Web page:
Want to be a remote learning success? Set up a workspace and commit

Distance learning in a spot designated for school leads to academic success, according to UTEP Connect, a university based in El Paso, Texas that specializes in online programs. That’s because, according to UTEP Connect, having too many options on how, when and where to study makes online learning more difficult. In other words, students learning […]
Photo: Zainab Almehdar
Remote office setups when done right can really make online learning easier.

Distance learning in a spot designated for school leads to academic success, according to UTEP Connect, a university based in El Paso, Texas that specializes in online programs.

That’s because, according to UTEP Connect, having too many options on how, when and where to study makes online learning more difficult. In other words, students learning remotely who want to be successful need to set up a study corner – and stick with it.

Gina Mouchet is a graduate of Algonquin College’s early childhood education program and is now getting her bachelor of education degree at the University of Ottawa. In the daytime, she converts her dining room table into her office.

“My workspace currently includes the table in our living/dining room and one of our side tables where I keep all of my school supplies,” Mouchet said. Staying organized is important to her because she has to store her supplies on the side table or bookshelf when her family eats. “When I am doing school work, I usually take up half of the space on the table.”

Mouchet has only received a few grades this semester, but she is currently maintaining a status as an A student.

Michael Van Gaal, a computer engineering student, is completing his co-op placement remotely. He works at a long desk which he shares with his significant other, Martin Grant.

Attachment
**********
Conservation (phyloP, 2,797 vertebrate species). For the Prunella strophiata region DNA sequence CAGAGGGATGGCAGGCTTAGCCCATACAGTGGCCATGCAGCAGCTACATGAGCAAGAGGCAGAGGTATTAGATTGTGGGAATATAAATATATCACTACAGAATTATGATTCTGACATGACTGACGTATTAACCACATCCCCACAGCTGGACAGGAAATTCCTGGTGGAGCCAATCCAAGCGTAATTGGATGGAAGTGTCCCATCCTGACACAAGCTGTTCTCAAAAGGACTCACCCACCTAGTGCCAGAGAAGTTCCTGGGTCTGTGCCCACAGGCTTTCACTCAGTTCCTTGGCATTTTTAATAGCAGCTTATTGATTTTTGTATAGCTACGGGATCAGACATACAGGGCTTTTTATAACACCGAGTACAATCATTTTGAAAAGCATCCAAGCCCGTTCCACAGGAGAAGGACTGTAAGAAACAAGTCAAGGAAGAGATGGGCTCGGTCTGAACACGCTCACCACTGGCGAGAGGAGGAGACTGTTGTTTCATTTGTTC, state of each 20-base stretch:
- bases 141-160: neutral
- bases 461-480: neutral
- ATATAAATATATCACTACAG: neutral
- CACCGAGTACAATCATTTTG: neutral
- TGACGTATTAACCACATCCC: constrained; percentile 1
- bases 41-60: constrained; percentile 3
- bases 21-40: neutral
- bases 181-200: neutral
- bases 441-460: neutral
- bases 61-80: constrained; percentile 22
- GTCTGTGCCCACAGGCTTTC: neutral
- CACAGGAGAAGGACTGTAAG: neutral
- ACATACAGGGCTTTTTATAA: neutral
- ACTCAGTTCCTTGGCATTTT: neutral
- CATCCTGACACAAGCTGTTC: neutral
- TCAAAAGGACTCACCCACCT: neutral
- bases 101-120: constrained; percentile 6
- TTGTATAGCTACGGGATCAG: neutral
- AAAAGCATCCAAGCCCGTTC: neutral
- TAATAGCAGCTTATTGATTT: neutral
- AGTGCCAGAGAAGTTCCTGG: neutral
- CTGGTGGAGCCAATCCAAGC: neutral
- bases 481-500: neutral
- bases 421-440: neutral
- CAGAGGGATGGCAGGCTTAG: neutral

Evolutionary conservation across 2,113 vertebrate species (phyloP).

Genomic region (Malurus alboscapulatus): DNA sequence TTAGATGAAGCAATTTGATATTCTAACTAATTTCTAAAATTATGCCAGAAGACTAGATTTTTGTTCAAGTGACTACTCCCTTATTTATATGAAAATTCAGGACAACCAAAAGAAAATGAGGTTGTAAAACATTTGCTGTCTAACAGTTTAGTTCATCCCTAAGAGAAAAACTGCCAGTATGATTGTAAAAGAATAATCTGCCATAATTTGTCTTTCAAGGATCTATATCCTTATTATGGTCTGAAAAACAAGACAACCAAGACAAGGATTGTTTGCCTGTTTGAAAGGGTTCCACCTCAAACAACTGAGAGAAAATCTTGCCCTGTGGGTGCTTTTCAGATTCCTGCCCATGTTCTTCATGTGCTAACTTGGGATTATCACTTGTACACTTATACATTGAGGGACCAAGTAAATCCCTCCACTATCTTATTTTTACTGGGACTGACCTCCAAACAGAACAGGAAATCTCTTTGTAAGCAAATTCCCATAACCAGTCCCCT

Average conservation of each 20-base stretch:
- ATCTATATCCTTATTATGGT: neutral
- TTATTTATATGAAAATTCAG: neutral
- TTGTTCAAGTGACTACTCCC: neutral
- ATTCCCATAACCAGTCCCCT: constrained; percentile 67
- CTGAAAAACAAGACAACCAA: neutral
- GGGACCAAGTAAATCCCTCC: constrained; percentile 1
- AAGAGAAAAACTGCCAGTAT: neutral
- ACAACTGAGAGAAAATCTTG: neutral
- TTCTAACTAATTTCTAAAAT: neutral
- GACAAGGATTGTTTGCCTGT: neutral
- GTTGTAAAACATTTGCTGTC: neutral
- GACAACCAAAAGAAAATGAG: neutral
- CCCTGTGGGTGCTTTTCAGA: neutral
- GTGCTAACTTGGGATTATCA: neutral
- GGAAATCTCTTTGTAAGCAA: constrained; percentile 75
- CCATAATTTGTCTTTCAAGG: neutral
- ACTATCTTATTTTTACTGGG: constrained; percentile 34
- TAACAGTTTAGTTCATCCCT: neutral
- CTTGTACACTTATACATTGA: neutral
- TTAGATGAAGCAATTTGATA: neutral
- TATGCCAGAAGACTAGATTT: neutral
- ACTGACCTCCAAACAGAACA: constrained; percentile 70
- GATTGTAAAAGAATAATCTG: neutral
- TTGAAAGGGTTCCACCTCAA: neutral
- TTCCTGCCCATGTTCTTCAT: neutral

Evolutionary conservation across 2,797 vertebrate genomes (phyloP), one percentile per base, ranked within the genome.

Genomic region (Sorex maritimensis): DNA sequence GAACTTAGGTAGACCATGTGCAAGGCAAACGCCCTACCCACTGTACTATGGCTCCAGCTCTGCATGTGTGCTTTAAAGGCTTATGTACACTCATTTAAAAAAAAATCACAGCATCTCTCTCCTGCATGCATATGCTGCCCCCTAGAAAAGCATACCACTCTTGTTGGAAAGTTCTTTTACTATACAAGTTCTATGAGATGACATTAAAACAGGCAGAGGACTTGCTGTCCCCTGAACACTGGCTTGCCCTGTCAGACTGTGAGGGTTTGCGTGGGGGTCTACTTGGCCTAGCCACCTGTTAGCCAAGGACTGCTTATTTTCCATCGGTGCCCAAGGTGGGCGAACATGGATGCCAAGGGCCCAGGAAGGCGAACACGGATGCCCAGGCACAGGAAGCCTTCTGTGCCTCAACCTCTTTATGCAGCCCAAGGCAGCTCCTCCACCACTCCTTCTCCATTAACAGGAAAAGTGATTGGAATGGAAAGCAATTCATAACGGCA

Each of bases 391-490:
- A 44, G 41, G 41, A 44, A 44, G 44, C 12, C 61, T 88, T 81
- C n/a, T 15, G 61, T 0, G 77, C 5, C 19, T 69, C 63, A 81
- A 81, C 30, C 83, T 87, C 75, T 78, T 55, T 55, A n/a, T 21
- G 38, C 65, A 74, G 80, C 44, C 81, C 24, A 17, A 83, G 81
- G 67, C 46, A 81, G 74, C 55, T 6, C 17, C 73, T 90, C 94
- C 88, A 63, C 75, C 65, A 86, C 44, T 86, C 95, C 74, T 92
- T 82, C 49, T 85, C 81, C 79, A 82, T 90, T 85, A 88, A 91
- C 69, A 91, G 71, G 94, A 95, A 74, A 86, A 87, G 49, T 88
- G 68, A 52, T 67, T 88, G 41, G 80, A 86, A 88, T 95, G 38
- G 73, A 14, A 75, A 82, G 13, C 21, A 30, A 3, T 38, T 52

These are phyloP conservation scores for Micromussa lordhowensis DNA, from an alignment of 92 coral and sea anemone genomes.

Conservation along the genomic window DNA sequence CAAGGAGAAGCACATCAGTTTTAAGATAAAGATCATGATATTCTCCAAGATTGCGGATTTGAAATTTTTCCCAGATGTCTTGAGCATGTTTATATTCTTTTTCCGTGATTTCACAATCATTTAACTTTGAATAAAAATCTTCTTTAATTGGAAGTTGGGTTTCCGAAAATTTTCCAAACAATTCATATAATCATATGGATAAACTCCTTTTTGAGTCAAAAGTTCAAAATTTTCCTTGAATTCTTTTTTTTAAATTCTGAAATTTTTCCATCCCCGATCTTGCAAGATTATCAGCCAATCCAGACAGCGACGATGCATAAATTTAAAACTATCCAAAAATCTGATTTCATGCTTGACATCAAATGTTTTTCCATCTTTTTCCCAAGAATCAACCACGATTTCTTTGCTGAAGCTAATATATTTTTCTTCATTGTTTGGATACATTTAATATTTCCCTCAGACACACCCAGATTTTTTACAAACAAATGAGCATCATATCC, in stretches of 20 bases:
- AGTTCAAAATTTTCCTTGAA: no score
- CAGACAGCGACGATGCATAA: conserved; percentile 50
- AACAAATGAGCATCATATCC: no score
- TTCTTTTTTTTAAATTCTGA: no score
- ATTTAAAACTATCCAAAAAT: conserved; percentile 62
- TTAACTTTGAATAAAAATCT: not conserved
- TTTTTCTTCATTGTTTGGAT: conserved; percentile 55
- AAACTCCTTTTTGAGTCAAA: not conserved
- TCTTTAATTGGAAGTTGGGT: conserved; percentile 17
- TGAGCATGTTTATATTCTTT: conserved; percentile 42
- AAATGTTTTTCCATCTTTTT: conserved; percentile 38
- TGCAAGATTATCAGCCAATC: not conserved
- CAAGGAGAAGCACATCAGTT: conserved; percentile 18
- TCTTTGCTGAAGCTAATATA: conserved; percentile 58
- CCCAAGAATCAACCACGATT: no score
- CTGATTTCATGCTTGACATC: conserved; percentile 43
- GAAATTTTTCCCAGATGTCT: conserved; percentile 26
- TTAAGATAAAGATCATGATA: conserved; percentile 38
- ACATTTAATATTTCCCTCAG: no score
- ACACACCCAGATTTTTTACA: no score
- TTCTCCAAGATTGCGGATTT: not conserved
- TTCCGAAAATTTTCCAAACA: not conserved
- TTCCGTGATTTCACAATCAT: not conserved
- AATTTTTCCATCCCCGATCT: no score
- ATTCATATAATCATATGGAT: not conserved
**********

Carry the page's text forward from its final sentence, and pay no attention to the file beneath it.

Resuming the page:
“To keep my desk organized I recently bought a drawer system that acts as desk legs on my side of the desk,” Van Gaal said. “I keep all of my cables and hard drives in it to keep as much as possible off of the desk.”

He keeps his space uncluttered by putting stuff away as soon as he’s used it and going wireless as much as possible.

Van Gaal has added plants to his workplace and an espresso machine.

“I drink a lot of coffee during the day,” he said. “It makes it feel a bit more like a school/office environment. It helps me not feel like I am always at home even though I am.”

Though his office environment is about to get a bit of a personal touch as the pandemic continues.

“I recently decided to paint one of the walls in my office space to brighten up the room,” Van Gaal said. “I think it helps a lot with making the space feel more personal. I have always been apprehensive about painting in rental properties but the pandemic made me cave because all the white walls made it feel really closed.”

Meghan Garrioch studied concept art and digital painting at Algonquin College, taking three different programs in her time there. She is now a part-time instructor at the college with the General Arts and Sciences Faculty. She teaches life drawing and an intro to photoshop for digital painting and creative thinking for design class.

Meghan Garrioch's home workspace.
Meghan Garrioch's home workspace. Photo credit: Meghan Garrioch

As part of the school staff she had her own office space but like students she is now working from home.

“I try and keep it organized as best I can,” Garrioch said. “The messier it is, the more likely I am to get distracted.”

According to Garrioch, it was beneficial to her mental health to keep her workspace clean. It helps her with her lessons.

“I try to make sure I have a clear space to record lessons or teach live that I can easily transition to from my usual studio work setup,” Garrioch said. “It took awhile to make everything functional, but now that it is, I also find it much easier to keep things tidy.”

Garrioch has decorated her workspace so that it fits her tastes.

“I have a lot of cool art up on the walls to remind me of my goals and to motivate me,” she said. “I also have a little couch on the other side of the room for a bit of a break area. I need a lot of short breaks, so being able to cross the room is enough of a disconnect if I keep a cozy spot reserved.”

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